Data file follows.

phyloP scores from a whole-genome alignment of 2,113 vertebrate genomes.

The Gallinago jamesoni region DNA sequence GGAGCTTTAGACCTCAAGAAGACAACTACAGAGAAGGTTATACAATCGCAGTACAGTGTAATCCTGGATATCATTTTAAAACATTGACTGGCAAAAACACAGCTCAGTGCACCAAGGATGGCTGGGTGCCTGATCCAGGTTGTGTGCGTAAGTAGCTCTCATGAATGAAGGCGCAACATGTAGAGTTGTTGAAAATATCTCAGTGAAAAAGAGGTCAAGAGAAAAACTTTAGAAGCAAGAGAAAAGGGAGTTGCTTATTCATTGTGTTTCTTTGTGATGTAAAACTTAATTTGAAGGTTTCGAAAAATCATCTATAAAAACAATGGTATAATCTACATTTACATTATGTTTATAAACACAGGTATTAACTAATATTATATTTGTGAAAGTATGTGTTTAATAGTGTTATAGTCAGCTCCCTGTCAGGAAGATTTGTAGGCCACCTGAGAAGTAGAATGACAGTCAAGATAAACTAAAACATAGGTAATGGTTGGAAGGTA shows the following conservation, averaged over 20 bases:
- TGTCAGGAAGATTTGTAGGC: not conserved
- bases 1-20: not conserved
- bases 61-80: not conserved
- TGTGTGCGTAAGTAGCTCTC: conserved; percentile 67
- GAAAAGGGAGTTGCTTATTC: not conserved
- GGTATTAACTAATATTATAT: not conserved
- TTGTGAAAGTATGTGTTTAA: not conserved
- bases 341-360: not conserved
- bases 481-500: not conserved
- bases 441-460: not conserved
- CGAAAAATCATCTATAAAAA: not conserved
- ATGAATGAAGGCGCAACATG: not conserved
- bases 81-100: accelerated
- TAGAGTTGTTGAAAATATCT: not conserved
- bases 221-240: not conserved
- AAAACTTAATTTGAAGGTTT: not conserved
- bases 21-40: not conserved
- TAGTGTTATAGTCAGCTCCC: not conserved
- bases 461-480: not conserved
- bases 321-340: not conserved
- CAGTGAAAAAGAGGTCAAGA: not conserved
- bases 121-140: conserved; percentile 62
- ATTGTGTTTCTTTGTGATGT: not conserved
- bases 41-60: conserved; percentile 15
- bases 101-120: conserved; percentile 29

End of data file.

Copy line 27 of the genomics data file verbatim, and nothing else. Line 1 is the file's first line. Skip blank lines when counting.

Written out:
- bases 101-120: conserved; percentile 29